A group of old ladies planted a flag in front of the door to St. Peter’s Basilica, formed a circle, burned incense, waved some feathers around, channeled thoughts from others into prayers (not sure how this worked), and had the great-great-great-great granddaughter of Chief Dull Knife of the Lakota Nation perform traditional dances.

AND THEY GOT KICKED OUT! Can you believe it? That really shows how oppressive the Catholic Church really is, doesn’t it?

Mona Polacca is a Hopi/Havasupai /Tewa elder working on her Ph.D at at Arizona State University. (How did I know she was working on her PH.D) She is a member of the International Council of 13 Indigenous Grandmothers and wrote of her recent trip to the Vatican on the Newsweek/Washington Post On Faith blog today.

Check out the self importance in this post:

Over 500 years ago, Indigenous peoples of the western hemisphere first experienced the arrival of the Europeans (Spaniards and Italians under Spanish flag). When these strange looking men stepped off their ship and set foot on Arawak Territory (initially an island later named Hispanola), the first thing they did was plant the flag of Spain and declare the land their own. This action was under the authorization of certain papal bulls issued by the Pope. The pope authorized the conversion of the “discovered” heathens to Christianity or to “overthrow” and “subjugate” them.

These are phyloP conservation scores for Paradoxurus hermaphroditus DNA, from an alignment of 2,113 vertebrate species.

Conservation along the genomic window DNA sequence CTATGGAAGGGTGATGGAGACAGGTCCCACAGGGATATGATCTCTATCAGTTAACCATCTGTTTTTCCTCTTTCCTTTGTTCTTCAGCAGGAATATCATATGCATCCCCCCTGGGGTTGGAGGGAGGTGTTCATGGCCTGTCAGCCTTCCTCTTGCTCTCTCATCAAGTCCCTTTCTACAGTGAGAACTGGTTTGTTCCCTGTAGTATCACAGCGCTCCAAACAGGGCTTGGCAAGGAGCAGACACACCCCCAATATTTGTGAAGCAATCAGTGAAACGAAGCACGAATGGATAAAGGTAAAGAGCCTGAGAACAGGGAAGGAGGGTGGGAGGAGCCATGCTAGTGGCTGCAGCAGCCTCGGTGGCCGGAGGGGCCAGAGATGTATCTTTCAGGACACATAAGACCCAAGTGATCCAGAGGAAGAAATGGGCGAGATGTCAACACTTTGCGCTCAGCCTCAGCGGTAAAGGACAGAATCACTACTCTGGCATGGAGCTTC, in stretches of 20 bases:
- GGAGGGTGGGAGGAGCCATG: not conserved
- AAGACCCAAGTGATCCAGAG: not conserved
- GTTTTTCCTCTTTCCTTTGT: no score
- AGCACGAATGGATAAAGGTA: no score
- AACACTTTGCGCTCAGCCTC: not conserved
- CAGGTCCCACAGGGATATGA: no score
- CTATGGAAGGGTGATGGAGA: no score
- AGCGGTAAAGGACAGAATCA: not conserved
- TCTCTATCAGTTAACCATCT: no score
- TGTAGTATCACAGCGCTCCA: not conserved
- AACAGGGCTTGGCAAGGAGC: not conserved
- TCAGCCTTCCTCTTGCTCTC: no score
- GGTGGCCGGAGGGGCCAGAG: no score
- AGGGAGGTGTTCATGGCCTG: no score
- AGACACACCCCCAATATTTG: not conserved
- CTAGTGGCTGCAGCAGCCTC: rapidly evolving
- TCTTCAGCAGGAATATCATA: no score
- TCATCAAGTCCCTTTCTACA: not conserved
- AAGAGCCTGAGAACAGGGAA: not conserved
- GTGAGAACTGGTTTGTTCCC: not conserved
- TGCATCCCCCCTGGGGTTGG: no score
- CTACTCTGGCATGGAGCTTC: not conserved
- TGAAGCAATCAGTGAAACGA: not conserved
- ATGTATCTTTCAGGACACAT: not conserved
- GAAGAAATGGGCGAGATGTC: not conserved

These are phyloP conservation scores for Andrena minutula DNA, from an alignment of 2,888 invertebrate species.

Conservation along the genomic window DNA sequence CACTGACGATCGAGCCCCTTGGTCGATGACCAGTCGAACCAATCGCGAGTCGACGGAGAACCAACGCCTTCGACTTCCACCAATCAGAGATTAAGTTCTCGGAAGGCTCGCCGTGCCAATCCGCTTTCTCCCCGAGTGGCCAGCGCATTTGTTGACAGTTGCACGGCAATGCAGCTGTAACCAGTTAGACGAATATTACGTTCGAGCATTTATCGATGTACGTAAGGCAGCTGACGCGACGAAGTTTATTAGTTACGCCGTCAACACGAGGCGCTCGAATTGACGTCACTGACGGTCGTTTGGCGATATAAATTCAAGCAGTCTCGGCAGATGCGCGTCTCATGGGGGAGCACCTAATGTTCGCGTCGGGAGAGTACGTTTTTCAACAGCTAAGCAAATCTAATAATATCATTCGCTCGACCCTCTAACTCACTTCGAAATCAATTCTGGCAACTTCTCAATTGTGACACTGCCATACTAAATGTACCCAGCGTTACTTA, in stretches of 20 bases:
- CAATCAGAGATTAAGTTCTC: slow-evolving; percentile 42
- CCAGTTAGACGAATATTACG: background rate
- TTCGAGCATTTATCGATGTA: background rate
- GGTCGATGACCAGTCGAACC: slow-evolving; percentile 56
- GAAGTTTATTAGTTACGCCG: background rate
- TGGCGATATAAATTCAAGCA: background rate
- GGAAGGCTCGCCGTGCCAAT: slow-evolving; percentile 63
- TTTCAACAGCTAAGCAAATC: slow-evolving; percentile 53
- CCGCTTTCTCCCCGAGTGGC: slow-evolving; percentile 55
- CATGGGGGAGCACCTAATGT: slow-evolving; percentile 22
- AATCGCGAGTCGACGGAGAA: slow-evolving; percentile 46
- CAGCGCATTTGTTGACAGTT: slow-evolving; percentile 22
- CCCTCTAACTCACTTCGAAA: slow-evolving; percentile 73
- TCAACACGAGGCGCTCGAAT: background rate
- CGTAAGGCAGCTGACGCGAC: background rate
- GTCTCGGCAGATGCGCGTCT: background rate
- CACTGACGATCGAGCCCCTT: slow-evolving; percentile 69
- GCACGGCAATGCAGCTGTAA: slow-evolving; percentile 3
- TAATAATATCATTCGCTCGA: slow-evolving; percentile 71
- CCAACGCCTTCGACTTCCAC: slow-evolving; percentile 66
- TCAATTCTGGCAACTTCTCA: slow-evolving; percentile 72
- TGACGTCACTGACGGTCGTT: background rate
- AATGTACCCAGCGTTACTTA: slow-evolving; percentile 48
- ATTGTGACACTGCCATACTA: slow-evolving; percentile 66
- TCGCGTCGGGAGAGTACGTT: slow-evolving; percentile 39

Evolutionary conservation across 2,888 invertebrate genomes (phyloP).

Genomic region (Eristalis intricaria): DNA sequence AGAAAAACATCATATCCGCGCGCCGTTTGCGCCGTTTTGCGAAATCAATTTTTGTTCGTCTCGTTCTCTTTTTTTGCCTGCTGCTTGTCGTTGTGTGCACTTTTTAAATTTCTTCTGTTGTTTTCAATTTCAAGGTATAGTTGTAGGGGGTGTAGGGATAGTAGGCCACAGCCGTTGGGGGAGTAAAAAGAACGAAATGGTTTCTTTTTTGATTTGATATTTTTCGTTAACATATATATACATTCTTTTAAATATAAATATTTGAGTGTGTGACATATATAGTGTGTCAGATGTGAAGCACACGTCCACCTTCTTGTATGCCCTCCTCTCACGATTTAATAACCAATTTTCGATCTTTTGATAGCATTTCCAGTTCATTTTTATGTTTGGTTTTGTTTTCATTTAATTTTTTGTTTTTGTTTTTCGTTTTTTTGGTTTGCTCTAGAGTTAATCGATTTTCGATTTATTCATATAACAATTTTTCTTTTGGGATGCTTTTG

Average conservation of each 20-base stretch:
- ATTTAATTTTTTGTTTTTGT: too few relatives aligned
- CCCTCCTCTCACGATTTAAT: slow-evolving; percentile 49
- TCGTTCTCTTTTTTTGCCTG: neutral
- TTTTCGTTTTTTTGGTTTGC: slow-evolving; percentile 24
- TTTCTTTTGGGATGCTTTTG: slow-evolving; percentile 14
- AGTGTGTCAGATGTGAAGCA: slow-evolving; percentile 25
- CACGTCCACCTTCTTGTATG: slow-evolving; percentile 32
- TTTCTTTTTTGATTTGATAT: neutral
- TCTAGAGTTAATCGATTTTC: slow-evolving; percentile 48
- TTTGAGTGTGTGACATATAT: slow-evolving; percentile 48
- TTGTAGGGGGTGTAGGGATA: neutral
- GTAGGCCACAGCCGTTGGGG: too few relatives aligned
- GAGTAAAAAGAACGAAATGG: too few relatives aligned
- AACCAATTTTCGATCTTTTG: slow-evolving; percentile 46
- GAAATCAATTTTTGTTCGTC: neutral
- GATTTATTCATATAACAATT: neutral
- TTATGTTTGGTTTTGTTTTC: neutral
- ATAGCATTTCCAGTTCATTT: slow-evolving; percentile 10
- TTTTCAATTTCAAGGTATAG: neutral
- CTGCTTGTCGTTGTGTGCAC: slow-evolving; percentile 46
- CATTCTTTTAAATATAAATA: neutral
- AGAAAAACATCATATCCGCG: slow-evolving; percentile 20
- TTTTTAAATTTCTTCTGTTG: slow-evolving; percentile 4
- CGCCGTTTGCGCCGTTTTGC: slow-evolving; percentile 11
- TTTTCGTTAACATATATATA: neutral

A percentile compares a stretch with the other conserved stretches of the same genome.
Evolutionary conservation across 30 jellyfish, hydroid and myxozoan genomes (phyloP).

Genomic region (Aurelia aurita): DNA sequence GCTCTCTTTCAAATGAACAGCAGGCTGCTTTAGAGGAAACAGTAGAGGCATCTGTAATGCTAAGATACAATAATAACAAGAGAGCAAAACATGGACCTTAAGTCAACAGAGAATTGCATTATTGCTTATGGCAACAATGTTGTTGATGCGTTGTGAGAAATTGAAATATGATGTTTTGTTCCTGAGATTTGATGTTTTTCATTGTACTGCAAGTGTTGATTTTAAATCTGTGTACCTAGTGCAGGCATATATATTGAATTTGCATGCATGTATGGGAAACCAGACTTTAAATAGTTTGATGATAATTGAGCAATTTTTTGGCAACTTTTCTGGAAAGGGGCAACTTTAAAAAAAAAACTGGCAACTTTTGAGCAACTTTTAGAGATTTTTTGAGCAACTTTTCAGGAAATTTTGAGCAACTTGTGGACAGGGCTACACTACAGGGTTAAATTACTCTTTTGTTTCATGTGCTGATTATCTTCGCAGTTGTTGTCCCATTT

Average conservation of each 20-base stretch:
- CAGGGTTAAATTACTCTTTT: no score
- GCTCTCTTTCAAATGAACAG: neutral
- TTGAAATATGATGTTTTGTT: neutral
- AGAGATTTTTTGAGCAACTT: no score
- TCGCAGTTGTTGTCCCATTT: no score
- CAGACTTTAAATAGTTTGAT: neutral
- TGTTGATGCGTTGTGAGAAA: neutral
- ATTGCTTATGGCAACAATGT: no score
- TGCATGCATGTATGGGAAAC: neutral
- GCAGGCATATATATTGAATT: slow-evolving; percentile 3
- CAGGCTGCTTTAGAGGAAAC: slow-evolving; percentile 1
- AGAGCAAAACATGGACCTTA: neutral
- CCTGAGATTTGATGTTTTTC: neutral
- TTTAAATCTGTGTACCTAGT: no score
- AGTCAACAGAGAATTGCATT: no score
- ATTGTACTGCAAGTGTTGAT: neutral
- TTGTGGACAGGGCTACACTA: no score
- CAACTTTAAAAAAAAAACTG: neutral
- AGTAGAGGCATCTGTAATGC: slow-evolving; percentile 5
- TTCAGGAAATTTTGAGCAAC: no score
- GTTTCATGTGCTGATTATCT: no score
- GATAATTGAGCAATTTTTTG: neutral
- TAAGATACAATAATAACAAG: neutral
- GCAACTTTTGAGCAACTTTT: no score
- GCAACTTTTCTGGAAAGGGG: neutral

On July 9, 2008, the International Council of Thirteen Indigenous Grandmothers (the “Council”) arrived in Rome, Italy to address the Vatican papal bull. We were turned away.

She’s essentially comparing her arrival at the Vatican to the arrival of Europeans. Her doctorate will not be in humility, I can guarantee that.

She says, however, she was befuddled by the ungracious response because she didn’t come to plant a “conquering” flag, but to “lay a flag of peace and conciliation on the ground of the Vatican Square in front of the door to St. Peter’s Basilica.”

Look, these folks are mad about the way Europe treated many indigenous peoples and the way the Church ignored and maybe even instigated cruelties. There have been many apologies from both Pope John Paul II and Pope Benedict XVI concerning this already. In fact, just last year Pope Benedict said, “It is not possible, indeed, to forget the sufferings…inflicted by colonizers on the indigenous populations, whose fundamental human rights were often trampled on.”

I am sorry for the way many of these people were treated. There is much to regret. But this just has the feel of grandstanding, doesn’t it? So put the incense away please, gather up the feathers, and channel yourself away from the door to the Basilica so people can pray in peace. Please.